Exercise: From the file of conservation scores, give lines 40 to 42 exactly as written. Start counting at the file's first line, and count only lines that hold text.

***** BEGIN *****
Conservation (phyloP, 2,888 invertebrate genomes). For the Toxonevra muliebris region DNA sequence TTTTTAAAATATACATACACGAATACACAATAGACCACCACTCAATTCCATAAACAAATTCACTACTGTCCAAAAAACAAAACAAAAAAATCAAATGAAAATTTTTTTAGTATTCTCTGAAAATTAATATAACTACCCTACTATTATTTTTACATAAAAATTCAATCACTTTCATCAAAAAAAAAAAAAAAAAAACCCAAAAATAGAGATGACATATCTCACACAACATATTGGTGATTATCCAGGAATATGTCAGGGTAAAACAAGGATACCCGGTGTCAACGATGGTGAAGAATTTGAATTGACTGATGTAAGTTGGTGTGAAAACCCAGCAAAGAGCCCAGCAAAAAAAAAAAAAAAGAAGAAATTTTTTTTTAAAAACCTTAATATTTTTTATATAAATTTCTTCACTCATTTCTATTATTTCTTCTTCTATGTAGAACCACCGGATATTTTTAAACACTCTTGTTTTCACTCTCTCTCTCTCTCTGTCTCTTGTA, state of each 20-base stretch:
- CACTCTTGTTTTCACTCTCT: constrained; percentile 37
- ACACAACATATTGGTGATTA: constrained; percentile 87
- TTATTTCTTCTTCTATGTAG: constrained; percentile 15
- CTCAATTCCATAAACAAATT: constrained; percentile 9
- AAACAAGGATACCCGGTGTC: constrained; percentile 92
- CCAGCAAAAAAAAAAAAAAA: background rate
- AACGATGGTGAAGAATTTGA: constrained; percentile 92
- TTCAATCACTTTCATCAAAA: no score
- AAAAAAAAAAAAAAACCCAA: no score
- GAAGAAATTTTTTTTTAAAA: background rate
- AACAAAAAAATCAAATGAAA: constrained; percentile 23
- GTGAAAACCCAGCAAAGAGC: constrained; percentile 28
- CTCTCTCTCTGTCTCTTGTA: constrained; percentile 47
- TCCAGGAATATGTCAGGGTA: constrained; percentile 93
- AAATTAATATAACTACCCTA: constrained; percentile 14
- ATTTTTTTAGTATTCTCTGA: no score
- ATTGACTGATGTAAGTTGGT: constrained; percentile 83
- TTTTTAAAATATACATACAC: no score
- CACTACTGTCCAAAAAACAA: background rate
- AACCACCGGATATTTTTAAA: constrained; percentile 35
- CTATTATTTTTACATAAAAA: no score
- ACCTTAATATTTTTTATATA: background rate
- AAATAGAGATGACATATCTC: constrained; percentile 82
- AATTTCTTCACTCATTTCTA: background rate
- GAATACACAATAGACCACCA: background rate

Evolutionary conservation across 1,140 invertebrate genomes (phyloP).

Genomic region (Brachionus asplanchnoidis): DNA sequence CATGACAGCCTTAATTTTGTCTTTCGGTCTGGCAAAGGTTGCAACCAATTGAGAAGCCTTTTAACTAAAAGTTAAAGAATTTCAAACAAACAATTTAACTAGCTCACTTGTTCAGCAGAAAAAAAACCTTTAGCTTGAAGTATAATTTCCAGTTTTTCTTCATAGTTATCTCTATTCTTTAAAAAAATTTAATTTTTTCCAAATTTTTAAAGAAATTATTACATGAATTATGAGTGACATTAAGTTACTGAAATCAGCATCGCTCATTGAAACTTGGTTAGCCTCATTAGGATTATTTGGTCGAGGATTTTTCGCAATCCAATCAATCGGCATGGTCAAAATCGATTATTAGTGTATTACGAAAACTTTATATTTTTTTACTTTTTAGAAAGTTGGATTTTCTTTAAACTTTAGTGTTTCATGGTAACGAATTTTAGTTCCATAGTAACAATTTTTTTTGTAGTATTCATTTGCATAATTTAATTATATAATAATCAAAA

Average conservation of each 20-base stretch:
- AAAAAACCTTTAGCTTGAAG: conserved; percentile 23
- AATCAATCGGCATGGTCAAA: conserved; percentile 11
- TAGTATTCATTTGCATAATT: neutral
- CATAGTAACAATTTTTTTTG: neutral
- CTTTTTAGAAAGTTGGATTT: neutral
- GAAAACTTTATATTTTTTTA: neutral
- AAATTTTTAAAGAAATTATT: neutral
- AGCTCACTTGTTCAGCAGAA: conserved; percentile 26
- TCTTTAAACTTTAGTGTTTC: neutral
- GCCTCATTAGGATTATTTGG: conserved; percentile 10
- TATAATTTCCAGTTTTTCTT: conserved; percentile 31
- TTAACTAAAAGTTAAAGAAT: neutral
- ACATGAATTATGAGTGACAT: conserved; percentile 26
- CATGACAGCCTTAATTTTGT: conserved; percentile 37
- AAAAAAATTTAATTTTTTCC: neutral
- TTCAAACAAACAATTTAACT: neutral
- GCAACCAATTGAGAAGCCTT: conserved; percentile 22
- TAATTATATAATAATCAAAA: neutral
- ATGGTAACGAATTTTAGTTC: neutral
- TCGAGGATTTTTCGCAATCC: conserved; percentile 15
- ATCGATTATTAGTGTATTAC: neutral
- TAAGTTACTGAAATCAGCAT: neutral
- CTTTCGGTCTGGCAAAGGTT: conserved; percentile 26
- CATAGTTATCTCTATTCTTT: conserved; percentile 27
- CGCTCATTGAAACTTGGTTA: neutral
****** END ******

- TATAATTTCCAGTTTTTCTT: conserved; percentile 31
- TTAACTAAAAGTTAAAGAAT: neutral
- ACATGAATTATGAGTGACAT: conserved; percentile 26